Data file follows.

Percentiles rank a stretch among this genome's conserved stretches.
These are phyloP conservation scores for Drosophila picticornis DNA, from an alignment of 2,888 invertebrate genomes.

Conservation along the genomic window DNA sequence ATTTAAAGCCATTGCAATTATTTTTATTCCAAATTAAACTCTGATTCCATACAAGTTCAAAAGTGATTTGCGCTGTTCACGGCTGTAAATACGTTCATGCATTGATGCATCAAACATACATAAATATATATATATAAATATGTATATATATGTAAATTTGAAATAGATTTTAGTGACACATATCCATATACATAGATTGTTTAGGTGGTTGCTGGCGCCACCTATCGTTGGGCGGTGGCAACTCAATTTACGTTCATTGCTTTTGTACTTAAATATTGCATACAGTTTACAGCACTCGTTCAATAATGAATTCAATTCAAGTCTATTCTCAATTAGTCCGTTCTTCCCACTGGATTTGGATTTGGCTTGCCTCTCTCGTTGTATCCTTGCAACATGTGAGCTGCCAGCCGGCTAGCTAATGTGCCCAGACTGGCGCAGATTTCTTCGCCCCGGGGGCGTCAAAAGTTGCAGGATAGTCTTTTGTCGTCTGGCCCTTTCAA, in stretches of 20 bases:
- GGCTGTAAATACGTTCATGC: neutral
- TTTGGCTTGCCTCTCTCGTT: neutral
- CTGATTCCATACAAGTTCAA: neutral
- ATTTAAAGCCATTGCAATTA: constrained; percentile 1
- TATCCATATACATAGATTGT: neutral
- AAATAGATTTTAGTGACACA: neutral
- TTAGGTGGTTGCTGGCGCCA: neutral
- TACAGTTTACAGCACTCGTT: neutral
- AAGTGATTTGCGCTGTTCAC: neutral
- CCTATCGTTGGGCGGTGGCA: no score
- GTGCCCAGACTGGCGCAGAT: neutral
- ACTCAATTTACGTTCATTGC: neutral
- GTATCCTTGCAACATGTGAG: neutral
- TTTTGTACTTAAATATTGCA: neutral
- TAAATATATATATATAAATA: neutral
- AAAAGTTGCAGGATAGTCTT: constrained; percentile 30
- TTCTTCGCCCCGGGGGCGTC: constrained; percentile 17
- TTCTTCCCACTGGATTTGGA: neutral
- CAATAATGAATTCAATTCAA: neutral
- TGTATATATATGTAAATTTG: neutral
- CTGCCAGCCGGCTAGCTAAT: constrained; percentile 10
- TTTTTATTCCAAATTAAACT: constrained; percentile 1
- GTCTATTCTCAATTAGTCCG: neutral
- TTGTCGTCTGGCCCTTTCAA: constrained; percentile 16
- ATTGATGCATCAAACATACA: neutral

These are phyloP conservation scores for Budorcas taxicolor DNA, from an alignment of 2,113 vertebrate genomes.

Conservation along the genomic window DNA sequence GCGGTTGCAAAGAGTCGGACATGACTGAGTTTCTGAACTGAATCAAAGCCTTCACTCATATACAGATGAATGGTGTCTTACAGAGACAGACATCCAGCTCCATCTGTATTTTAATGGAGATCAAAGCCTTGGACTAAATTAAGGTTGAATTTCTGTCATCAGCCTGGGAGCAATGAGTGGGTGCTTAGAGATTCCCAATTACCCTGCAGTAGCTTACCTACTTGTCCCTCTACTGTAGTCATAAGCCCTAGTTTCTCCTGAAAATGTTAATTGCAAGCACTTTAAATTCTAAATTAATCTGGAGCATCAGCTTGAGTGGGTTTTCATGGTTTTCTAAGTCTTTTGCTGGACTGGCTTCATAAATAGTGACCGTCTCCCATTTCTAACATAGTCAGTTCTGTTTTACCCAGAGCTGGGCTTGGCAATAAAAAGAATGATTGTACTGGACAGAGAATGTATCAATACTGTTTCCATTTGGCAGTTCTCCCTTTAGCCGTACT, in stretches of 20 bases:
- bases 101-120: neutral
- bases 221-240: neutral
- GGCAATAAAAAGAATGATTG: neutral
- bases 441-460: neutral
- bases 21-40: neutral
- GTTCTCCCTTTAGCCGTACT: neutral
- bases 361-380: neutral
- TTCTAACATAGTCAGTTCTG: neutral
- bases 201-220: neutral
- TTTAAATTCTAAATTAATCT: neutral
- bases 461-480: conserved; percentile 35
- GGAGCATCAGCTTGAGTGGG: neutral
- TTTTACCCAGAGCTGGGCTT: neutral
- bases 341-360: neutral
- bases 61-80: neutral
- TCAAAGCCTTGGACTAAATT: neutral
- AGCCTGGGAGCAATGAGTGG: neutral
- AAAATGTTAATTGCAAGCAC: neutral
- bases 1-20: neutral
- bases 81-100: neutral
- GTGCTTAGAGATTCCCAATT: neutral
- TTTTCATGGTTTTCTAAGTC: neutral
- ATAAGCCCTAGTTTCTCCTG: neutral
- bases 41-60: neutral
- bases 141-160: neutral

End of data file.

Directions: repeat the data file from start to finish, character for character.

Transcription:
Percentiles rank a stretch among this genome's conserved stretches.
These are phyloP conservation scores for Drosophila picticornis DNA, from an alignment of 2,888 invertebrate genomes.

Conservation along the genomic window DNA sequence ATTTAAAGCCATTGCAATTATTTTTATTCCAAATTAAACTCTGATTCCATACAAGTTCAAAAGTGATTTGCGCTGTTCACGGCTGTAAATACGTTCATGCATTGATGCATCAAACATACATAAATATATATATATAAATATGTATATATATGTAAATTTGAAATAGATTTTAGTGACACATATCCATATACATAGATTGTTTAGGTGGTTGCTGGCGCCACCTATCGTTGGGCGGTGGCAACTCAATTTACGTTCATTGCTTTTGTACTTAAATATTGCATACAGTTTACAGCACTCGTTCAATAATGAATTCAATTCAAGTCTATTCTCAATTAGTCCGTTCTTCCCACTGGATTTGGATTTGGCTTGCCTCTCTCGTTGTATCCTTGCAACATGTGAGCTGCCAGCCGGCTAGCTAATGTGCCCAGACTGGCGCAGATTTCTTCGCCCCGGGGGCGTCAAAAGTTGCAGGATAGTCTTTTGTCGTCTGGCCCTTTCAA, in stretches of 20 bases:
- GGCTGTAAATACGTTCATGC: neutral
- TTTGGCTTGCCTCTCTCGTT: neutral
- CTGATTCCATACAAGTTCAA: neutral
- ATTTAAAGCCATTGCAATTA: constrained; percentile 1
- TATCCATATACATAGATTGT: neutral
- AAATAGATTTTAGTGACACA: neutral
- TTAGGTGGTTGCTGGCGCCA: neutral
- TACAGTTTACAGCACTCGTT: neutral
- AAGTGATTTGCGCTGTTCAC: neutral
- CCTATCGTTGGGCGGTGGCA: no score
- GTGCCCAGACTGGCGCAGAT: neutral
- ACTCAATTTACGTTCATTGC: neutral
- GTATCCTTGCAACATGTGAG: neutral
- TTTTGTACTTAAATATTGCA: neutral
- TAAATATATATATATAAATA: neutral
- AAAAGTTGCAGGATAGTCTT: constrained; percentile 30
- TTCTTCGCCCCGGGGGCGTC: constrained; percentile 17
- TTCTTCCCACTGGATTTGGA: neutral
- CAATAATGAATTCAATTCAA: neutral
- TGTATATATATGTAAATTTG: neutral
- CTGCCAGCCGGCTAGCTAAT: constrained; percentile 10
- TTTTTATTCCAAATTAAACT: constrained; percentile 1
- GTCTATTCTCAATTAGTCCG: neutral
- TTGTCGTCTGGCCCTTTCAA: constrained; percentile 16
- ATTGATGCATCAAACATACA: neutral

These are phyloP conservation scores for Budorcas taxicolor DNA, from an alignment of 2,113 vertebrate genomes.

Conservation along the genomic window DNA sequence GCGGTTGCAAAGAGTCGGACATGACTGAGTTTCTGAACTGAATCAAAGCCTTCACTCATATACAGATGAATGGTGTCTTACAGAGACAGACATCCAGCTCCATCTGTATTTTAATGGAGATCAAAGCCTTGGACTAAATTAAGGTTGAATTTCTGTCATCAGCCTGGGAGCAATGAGTGGGTGCTTAGAGATTCCCAATTACCCTGCAGTAGCTTACCTACTTGTCCCTCTACTGTAGTCATAAGCCCTAGTTTCTCCTGAAAATGTTAATTGCAAGCACTTTAAATTCTAAATTAATCTGGAGCATCAGCTTGAGTGGGTTTTCATGGTTTTCTAAGTCTTTTGCTGGACTGGCTTCATAAATAGTGACCGTCTCCCATTTCTAACATAGTCAGTTCTGTTTTACCCAGAGCTGGGCTTGGCAATAAAAAGAATGATTGTACTGGACAGAGAATGTATCAATACTGTTTCCATTTGGCAGTTCTCCCTTTAGCCGTACT, in stretches of 20 bases:
- bases 101-120: neutral
- bases 221-240: neutral
- GGCAATAAAAAGAATGATTG: neutral
- bases 441-460: neutral
- bases 21-40: neutral
- GTTCTCCCTTTAGCCGTACT: neutral
- bases 361-380: neutral
- TTCTAACATAGTCAGTTCTG: neutral
- bases 201-220: neutral
- TTTAAATTCTAAATTAATCT: neutral
- bases 461-480: conserved; percentile 35
- GGAGCATCAGCTTGAGTGGG: neutral
- TTTTACCCAGAGCTGGGCTT: neutral
- bases 341-360: neutral
- bases 61-80: neutral
- TCAAAGCCTTGGACTAAATT: neutral
- AGCCTGGGAGCAATGAGTGG: neutral
- AAAATGTTAATTGCAAGCAC: neutral
- bases 1-20: neutral
- bases 81-100: neutral
- GTGCTTAGAGATTCCCAATT: neutral
- TTTTCATGGTTTTCTAAGTC: neutral
- ATAAGCCCTAGTTTCTCCTG: neutral
- bases 41-60: neutral
- bases 141-160: neutral